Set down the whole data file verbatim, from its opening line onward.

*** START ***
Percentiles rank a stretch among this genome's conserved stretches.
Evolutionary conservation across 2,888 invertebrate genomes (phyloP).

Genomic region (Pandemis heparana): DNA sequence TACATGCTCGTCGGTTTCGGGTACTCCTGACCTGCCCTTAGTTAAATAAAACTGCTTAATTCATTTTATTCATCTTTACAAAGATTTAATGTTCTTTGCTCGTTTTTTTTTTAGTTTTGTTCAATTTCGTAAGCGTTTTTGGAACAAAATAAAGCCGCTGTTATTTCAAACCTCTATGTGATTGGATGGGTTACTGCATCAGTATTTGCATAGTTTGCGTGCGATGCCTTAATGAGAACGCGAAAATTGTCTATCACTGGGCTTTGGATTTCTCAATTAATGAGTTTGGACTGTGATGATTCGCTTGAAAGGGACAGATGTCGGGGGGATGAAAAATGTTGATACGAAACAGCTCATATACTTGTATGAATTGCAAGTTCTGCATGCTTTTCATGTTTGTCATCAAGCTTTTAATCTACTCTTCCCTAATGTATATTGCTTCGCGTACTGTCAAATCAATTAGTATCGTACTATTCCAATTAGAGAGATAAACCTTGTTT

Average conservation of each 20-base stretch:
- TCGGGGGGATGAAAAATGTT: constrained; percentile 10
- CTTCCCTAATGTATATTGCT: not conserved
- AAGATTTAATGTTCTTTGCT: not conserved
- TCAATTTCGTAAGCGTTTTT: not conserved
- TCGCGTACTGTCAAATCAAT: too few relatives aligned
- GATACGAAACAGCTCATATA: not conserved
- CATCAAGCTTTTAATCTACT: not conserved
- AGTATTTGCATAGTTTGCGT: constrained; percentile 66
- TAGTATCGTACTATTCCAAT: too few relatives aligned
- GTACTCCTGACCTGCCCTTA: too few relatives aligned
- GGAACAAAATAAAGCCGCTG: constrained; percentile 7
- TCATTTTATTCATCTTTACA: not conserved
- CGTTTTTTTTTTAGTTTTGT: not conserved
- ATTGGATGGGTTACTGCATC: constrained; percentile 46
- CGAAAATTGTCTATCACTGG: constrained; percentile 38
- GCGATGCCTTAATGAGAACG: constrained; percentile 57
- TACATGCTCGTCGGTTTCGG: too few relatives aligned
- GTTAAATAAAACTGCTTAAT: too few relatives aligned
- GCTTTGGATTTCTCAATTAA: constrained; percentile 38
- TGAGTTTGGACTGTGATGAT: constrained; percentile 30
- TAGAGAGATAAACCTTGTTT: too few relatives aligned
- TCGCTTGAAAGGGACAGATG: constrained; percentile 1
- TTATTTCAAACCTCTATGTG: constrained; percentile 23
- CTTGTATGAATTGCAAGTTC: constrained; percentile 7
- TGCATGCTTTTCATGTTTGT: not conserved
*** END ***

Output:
Percentiles rank a stretch among this genome's conserved stretches.
Evolutionary conservation across 2,888 invertebrate genomes (phyloP).

Genomic region (Pandemis heparana): DNA sequence TACATGCTCGTCGGTTTCGGGTACTCCTGACCTGCCCTTAGTTAAATAAAACTGCTTAATTCATTTTATTCATCTTTACAAAGATTTAATGTTCTTTGCTCGTTTTTTTTTTAGTTTTGTTCAATTTCGTAAGCGTTTTTGGAACAAAATAAAGCCGCTGTTATTTCAAACCTCTATGTGATTGGATGGGTTACTGCATCAGTATTTGCATAGTTTGCGTGCGATGCCTTAATGAGAACGCGAAAATTGTCTATCACTGGGCTTTGGATTTCTCAATTAATGAGTTTGGACTGTGATGATTCGCTTGAAAGGGACAGATGTCGGGGGGATGAAAAATGTTGATACGAAACAGCTCATATACTTGTATGAATTGCAAGTTCTGCATGCTTTTCATGTTTGTCATCAAGCTTTTAATCTACTCTTCCCTAATGTATATTGCTTCGCGTACTGTCAAATCAATTAGTATCGTACTATTCCAATTAGAGAGATAAACCTTGTTT

Average conservation of each 20-base stretch:
- TCGGGGGGATGAAAAATGTT: constrained; percentile 10
- CTTCCCTAATGTATATTGCT: not conserved
- AAGATTTAATGTTCTTTGCT: not conserved
- TCAATTTCGTAAGCGTTTTT: not conserved
- TCGCGTACTGTCAAATCAAT: too few relatives aligned
- GATACGAAACAGCTCATATA: not conserved
- CATCAAGCTTTTAATCTACT: not conserved
- AGTATTTGCATAGTTTGCGT: constrained; percentile 66
- TAGTATCGTACTATTCCAAT: too few relatives aligned
- GTACTCCTGACCTGCCCTTA: too few relatives aligned
- GGAACAAAATAAAGCCGCTG: constrained; percentile 7
- TCATTTTATTCATCTTTACA: not conserved
- CGTTTTTTTTTTAGTTTTGT: not conserved
- ATTGGATGGGTTACTGCATC: constrained; percentile 46
- CGAAAATTGTCTATCACTGG: constrained; percentile 38
- GCGATGCCTTAATGAGAACG: constrained; percentile 57
- TACATGCTCGTCGGTTTCGG: too few relatives aligned
- GTTAAATAAAACTGCTTAAT: too few relatives aligned
- GCTTTGGATTTCTCAATTAA: constrained; percentile 38
- TGAGTTTGGACTGTGATGAT: constrained; percentile 30
- TAGAGAGATAAACCTTGTTT: too few relatives aligned
- TCGCTTGAAAGGGACAGATG: constrained; percentile 1
- TTATTTCAAACCTCTATGTG: constrained; percentile 23
- CTTGTATGAATTGCAAGTTC: constrained; percentile 7
- TGCATGCTTTTCATGTTTGT: not conserved